I generally avoid talking about religion/spirituality/faith/etc. I avoid it with approximately the same vehemence as I avoid meals with a high probability of giving me food poisoning and for some of the same reasons. Not only can it leave me with a very bad taste in my mouth and a nauseous lump in my throat, but there’s really just no way for it to end well. Mostly, though, I avoid it because spirituality is a very personal subject. Not personal in an “I’m menstruating today” taboo kind of way, but personal in the sense that my relationship with God is my own and I don’t feel that there is a right way to believe (although I do believe that there are wrong ways – like calling oneself a Christian and subsequently saying that God doesn’t love those people).
Yet, there is nothing like great tragedy to get you thinking about faith and what you really believe. As we close on the one-year mark of Zack’s death, I’m starting to hear questions about whether or not this experience has shaken my faith. Since I’ve asked myself this question many times over the last few months, I suppose it’s a fair question.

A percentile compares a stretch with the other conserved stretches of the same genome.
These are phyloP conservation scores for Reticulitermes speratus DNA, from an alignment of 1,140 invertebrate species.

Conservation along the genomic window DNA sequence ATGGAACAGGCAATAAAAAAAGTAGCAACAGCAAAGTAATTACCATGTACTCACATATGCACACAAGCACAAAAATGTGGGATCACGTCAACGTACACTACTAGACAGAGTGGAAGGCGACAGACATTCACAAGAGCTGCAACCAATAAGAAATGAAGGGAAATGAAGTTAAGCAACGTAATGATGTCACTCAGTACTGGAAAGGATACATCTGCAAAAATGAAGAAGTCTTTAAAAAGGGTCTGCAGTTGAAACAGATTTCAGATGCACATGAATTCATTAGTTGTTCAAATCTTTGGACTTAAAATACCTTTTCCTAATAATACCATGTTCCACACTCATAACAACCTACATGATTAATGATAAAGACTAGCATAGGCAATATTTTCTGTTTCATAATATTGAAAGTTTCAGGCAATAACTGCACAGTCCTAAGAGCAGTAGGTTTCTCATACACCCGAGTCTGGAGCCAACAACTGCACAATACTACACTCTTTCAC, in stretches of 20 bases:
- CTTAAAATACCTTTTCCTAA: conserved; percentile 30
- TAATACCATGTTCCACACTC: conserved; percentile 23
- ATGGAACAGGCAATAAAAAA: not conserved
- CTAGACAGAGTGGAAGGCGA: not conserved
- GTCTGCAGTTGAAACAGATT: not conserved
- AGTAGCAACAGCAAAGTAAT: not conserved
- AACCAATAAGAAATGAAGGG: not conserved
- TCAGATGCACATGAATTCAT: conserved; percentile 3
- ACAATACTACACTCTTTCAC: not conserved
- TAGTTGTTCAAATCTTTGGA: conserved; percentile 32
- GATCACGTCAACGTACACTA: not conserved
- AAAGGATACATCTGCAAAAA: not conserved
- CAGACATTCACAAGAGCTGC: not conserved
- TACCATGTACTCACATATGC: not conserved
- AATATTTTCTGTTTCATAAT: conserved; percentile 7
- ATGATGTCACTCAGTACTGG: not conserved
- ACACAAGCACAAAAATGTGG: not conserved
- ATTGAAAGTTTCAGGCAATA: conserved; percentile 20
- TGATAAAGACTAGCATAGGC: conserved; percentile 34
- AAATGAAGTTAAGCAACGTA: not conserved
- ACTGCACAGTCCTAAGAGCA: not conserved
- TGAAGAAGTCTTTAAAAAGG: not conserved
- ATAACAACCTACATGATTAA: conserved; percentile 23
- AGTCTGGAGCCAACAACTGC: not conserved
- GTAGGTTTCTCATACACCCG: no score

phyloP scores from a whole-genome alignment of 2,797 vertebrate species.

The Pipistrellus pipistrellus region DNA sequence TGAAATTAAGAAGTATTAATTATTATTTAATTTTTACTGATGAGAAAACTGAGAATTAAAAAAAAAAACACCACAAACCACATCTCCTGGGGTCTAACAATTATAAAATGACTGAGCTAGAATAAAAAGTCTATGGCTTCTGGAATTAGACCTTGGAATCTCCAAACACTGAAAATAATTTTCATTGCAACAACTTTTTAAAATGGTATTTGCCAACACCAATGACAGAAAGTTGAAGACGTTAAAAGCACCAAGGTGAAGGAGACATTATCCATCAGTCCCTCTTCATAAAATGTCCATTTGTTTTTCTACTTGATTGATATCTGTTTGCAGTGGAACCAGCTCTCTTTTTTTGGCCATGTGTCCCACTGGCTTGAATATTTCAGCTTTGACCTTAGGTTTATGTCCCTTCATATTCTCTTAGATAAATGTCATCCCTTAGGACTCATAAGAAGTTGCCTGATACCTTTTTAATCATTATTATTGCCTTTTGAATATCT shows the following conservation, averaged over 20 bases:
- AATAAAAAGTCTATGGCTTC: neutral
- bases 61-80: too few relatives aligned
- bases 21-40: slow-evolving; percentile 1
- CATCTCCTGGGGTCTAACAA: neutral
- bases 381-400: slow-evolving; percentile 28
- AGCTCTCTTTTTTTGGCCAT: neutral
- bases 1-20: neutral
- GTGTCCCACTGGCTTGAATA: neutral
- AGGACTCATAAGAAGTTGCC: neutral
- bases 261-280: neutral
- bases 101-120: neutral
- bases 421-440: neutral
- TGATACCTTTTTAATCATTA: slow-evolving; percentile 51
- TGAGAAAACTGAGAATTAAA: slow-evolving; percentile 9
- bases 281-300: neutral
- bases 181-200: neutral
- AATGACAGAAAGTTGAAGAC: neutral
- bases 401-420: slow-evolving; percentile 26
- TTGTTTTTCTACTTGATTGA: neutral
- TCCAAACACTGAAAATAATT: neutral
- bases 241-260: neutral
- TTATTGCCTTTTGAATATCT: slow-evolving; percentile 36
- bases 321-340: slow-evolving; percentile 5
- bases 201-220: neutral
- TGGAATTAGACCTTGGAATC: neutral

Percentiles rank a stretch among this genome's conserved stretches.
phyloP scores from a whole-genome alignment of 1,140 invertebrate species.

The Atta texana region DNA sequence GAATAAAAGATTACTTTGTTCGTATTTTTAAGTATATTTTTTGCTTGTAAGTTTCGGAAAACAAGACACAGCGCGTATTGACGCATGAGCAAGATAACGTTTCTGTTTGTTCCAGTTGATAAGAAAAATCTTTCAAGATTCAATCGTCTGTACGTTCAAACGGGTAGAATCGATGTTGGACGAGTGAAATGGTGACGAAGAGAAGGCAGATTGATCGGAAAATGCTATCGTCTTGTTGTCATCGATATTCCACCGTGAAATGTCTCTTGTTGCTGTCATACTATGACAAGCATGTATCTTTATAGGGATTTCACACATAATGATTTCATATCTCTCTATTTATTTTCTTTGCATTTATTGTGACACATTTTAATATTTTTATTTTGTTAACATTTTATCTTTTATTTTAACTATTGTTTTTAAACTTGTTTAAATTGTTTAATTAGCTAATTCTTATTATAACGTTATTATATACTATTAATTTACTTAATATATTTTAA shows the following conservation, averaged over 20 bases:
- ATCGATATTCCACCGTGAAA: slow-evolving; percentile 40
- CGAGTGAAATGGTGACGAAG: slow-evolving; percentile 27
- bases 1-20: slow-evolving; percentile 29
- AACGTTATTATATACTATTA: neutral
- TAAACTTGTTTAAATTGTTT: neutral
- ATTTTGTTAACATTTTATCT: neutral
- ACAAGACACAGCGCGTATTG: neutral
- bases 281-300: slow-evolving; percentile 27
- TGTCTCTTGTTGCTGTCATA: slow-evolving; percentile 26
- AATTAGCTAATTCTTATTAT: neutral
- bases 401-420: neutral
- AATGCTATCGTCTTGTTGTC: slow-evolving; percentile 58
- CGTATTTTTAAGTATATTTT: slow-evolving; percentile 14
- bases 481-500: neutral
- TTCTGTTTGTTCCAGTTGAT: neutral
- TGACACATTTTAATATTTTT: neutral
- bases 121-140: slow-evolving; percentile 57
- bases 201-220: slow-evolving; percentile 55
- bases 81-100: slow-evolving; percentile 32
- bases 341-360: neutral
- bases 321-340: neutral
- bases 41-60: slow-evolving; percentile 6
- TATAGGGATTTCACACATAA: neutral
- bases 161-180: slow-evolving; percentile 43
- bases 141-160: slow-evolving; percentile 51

I’m not a church-goer and don’t believe that church epitomizes a person’s belief in God (or the connectivity of the universe or the scientific elements of chaos or whatever one might believe explains life). I have, however, always believed in the presence of God and an overarching Plan. When Zack was born with cerebral palsy, I never once asked why or why me. I was overwhelmed and I was frightened, but I believed that everything happens for a reason. In the past months, I’ve asked why. I’ve asked why us. I’ve asked what reason could possibly be good enough. I have ranted at God and the universe and the scientific elements of chaos more than once.
But here’s the thing about faith. Faith is both rooted in and entangled by human emotion. It is fluid. It isn’t about not asking questions. It’s about not knowing the answers and recognizing that you probably couldn’t accept the answers if you knew them. It’s about eventually coming to the realization that things wouldn’t be as they are today if they weren’t as they were yesterday.
I don’t believe in a God that would not expect me to be hurt and angry at the loss of my son. I believe in a God that would expect me to continue being a good person despite being hurt and angry.
I’ve said before that grieving the loss of a child is a journey of discovery. One of those discoveries is how strongly you truly believe in what you tell yourself (and/or others) you believe in. I find that I believe more strongly than I thought I did. Is that a coping mechanism? Do I believe that there is some Plan that I’m not intended to understand because that’s the only way I can live through this loss?
Maybe. But that’s part of why spirituality is so personal, isn’t it? Because we can’t be who we will be tomorrow if we don’t let ourselves be who we are today.